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Writing women's history one mother at a time... since 2004.

Patrick Ready’s story of Bess


Bess Ready was a wonderful mother. God knows, without her and the way she dealt with others in this life, who knows how we would have turned out. That’s particularly referring to the seven of us—the six kids she raised, and dad. Ultimately we all became what we became because of her, at least the good parts of us.

Bess was born just after the first World War, in 1917, in Minnedosa, Manitoba, to John Dyer and Gertrude Dyer, formerly Gertrude Harrison. Bess had three brothers—Philip, Hugh and David. I have been told that both Philip and Hugh did very well in school, and were acknowledged as having some of the highest marks in Manitoba during their school years. At the beginning of WWII Philip shipped himself off to England on a cattle ship taking care of seasick cows at sea, then joined the RAF, and soon after died over the English Channel during the Battle of Briton. I was given Philip as my middle name when I was born just after that war. Hugh Dyer was wounded during the war and eventually took over taking care of the family farm in Minnedosa. David became an entomologist, and a very well known and successful entomologist. Hugh and David both passed away within the past few years here in Victoria.

Some stories Bess told us about the farm in the old days stick in my mind.

There was the time Grand Dad shot at a moose a couple of times that was poking its head around the side of the barn, only to discover he’d shot two moose, or maybe it was three, which kept the family in meat and leather for quite a while.

Bess said they were lucky during the depression, because her dad would go out and get swarms of bees off trees using smoke and bring them on branches back to the farm for his own hives to make honey, which they could sell for cash — a very rare commodity in Minnedosa during the 30s. Both cash and honey were rare commodities.

Hugh and Philip used to set out snare traps for animals in the winter. And then put the animals in the larder. One time they found a wolf frozen stiff in one of their snares and decided to put it in the larder. Mom went down to the larder and found herself being snarled at by a very alive wolf.

Sometime during the 30s the local doctor in Minnedosa thought that Bess was a bit too nervous and prescribed she take up smoking cigarettes to calm her down. She smoked after that until the late 60s when she quit.

Bess became a nurse in 1939 and during the war went overseas where she met dad, William Ready. Though he called himself Ready (pronounced “Reedy”) at the time to avoid confusion, he said, with military expressions such as “Ready, Aim, Fire!,” or “Is Everybody Ready?”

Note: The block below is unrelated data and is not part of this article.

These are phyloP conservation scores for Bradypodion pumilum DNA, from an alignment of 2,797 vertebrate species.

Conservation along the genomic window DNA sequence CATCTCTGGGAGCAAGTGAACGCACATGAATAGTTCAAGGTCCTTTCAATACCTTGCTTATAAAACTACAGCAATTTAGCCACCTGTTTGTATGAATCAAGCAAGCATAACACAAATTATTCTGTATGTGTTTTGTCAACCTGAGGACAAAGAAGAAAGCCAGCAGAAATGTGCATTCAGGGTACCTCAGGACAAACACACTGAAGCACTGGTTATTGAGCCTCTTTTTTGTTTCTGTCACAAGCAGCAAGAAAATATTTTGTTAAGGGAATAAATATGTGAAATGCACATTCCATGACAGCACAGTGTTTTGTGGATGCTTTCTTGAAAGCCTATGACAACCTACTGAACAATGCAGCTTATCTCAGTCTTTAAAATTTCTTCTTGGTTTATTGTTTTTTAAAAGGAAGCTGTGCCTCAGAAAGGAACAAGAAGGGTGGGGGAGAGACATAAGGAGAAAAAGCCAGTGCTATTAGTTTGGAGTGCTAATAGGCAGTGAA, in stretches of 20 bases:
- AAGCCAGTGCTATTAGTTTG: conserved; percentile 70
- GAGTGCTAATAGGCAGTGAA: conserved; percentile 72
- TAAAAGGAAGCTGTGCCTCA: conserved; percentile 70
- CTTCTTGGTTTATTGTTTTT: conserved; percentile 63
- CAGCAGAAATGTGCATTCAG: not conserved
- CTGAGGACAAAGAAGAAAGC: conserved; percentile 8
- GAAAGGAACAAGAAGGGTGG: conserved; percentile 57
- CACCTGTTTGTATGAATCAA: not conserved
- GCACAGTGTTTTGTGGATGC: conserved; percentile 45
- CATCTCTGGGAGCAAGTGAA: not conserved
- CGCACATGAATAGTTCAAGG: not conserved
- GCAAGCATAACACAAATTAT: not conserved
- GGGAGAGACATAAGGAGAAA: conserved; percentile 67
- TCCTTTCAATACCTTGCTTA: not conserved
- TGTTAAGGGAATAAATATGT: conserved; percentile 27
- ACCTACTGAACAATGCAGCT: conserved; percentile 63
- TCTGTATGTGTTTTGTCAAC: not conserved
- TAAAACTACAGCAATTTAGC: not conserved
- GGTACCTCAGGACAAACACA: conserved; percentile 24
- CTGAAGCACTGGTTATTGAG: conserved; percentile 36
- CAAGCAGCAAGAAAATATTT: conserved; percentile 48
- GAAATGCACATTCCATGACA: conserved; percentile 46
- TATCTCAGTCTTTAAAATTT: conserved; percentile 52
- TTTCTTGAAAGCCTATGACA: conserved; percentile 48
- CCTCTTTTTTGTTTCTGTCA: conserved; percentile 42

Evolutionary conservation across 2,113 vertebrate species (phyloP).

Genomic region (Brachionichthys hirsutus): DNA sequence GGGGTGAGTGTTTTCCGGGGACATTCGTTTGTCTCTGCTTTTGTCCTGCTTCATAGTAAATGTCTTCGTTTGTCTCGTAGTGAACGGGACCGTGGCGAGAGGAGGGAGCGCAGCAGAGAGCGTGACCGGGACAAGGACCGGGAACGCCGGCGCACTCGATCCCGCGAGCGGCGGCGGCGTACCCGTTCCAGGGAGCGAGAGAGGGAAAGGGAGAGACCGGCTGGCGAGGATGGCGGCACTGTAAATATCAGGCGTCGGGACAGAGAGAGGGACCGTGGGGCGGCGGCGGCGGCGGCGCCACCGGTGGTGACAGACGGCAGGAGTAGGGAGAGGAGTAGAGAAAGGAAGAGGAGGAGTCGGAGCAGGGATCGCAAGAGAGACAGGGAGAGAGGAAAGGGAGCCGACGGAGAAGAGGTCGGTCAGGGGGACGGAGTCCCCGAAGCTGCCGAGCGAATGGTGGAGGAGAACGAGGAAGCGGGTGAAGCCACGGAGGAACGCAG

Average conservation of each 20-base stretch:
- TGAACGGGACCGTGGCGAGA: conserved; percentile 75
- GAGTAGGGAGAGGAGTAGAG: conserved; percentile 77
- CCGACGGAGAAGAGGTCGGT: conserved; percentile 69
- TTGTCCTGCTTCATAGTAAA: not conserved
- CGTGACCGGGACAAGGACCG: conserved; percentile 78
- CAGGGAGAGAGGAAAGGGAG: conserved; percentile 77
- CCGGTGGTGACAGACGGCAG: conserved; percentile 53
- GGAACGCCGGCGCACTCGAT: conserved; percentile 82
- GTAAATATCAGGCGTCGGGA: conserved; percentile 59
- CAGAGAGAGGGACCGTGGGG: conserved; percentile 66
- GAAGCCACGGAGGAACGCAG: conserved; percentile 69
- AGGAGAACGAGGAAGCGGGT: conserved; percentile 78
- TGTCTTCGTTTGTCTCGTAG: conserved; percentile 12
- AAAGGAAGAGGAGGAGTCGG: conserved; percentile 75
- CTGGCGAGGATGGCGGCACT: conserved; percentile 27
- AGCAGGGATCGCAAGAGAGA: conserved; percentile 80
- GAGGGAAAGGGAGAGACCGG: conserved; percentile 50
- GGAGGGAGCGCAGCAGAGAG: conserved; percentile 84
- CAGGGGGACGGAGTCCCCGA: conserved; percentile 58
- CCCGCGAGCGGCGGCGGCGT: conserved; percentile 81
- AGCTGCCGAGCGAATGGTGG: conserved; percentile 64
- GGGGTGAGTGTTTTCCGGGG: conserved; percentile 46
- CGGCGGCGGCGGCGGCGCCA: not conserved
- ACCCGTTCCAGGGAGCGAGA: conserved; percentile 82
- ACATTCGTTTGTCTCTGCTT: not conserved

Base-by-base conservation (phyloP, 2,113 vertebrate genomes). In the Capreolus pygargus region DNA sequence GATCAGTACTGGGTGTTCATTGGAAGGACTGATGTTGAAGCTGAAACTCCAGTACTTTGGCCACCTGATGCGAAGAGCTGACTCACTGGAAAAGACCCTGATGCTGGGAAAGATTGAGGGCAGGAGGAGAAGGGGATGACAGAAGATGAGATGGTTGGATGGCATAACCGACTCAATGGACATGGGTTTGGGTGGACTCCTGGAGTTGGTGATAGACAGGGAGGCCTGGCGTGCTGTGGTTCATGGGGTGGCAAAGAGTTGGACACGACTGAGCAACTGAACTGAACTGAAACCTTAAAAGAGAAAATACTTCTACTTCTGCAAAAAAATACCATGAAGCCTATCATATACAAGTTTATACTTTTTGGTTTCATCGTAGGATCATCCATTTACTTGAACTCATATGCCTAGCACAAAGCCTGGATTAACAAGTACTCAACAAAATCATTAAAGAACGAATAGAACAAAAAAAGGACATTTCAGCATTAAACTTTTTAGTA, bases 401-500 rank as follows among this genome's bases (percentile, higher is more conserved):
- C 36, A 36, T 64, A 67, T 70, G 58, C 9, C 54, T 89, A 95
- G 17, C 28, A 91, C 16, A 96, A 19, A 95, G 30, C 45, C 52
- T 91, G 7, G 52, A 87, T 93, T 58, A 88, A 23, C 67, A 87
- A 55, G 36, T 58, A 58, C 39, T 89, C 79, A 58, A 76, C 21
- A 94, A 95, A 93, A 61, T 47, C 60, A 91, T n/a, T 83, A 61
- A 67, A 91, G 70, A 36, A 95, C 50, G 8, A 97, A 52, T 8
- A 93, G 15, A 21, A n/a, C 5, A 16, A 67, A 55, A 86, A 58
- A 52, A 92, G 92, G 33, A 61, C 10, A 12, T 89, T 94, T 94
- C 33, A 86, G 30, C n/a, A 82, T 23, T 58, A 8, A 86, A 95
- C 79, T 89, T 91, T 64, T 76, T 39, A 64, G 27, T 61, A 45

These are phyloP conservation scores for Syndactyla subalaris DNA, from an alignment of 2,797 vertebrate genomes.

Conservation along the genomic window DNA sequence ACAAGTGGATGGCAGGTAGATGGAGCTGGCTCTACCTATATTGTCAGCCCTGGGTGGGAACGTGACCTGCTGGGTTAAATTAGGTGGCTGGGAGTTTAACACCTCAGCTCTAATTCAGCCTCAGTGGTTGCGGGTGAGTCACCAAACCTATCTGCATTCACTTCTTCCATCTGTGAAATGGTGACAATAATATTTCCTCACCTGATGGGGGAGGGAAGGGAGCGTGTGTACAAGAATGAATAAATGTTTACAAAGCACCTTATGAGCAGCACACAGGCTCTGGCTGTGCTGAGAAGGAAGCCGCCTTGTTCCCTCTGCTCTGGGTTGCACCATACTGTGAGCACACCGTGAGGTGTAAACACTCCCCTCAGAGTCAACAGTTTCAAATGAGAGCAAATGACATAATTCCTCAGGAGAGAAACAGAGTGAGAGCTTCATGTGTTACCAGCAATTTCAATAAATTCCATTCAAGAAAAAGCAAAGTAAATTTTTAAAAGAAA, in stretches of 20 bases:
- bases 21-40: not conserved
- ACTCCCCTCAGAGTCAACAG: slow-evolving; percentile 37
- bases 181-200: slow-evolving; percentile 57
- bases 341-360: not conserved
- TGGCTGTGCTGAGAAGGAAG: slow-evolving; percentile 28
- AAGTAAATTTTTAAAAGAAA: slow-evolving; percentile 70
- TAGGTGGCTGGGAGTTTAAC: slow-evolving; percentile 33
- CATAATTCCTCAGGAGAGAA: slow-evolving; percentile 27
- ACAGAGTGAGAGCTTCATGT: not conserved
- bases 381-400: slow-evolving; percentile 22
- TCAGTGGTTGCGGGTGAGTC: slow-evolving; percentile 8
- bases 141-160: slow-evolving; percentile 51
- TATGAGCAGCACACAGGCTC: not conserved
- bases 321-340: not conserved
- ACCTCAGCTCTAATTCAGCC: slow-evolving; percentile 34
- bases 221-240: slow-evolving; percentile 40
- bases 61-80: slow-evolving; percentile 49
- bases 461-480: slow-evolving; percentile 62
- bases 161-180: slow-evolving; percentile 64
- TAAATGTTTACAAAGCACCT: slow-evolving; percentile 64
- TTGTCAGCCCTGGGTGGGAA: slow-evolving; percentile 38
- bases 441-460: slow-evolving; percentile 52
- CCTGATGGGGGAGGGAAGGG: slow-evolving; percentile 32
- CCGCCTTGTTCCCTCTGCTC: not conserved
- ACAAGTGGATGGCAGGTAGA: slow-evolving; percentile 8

They actually met in a military hospital in Assisi, Italy. Dad had gone from Oxford to the army and found himself as an officer in North Africa loading mortar shells which were fired against Rommel’s troops. The thing about loading mortar shells is that you let the previous one fire and then you hand load in the next one. Dad was not mechanically inclined and loaded in a mortar before the previous one had fired and the explosion seriously damaged his hand. And Bess, as his nurse, nursed him back to health and they fell in love and got married in Cardiff after the war.

I was the eldest of the children, and was never a good example for the others to follow which wasn’t much help to mom. I remember refusing to do dishes, being horrible as a baby sitter, keeping a very messy bedroom and fighting a lot with my brother Vincent. And I was just one of the six kids.

But we weren’t the only difficult people in her life. I remember one time, in a house we had in Stanford, California, mom had a large and lovely vegetable garden. One morning we looked out the windows to see an escaped herd of cows grazing in that vegetable garden. Dad, who’d been raised in Cardiff, Wales, had never personally experienced the largess of an actual cow before, much less a herd of them – he was terrified. Bess on the other hand was used to cattle and just wanted to go out and shoo them away from the garden, but dad refused to let her, or any of us, out of the house. So that was it for the broccoli, cauliflower and spinach that year.

At Christmas you would sew us little sleds out of birch bark at that house. I’ve never heard of anyone else, anywhere, ever sewing little birch bark sleds.

After a few years we moved on to Milwaukee where Dad had got a job as the Head Librarian at Marquette University.

We took up golf in Milwaukee. The day before we’d go golfing we’d go to the Saint Vincent de Paul Thrift Shop and buy some clubs and golf balls, and then go to the golf course at 5 am the next morning so we wouldn’t have to pay the Green’s Fee.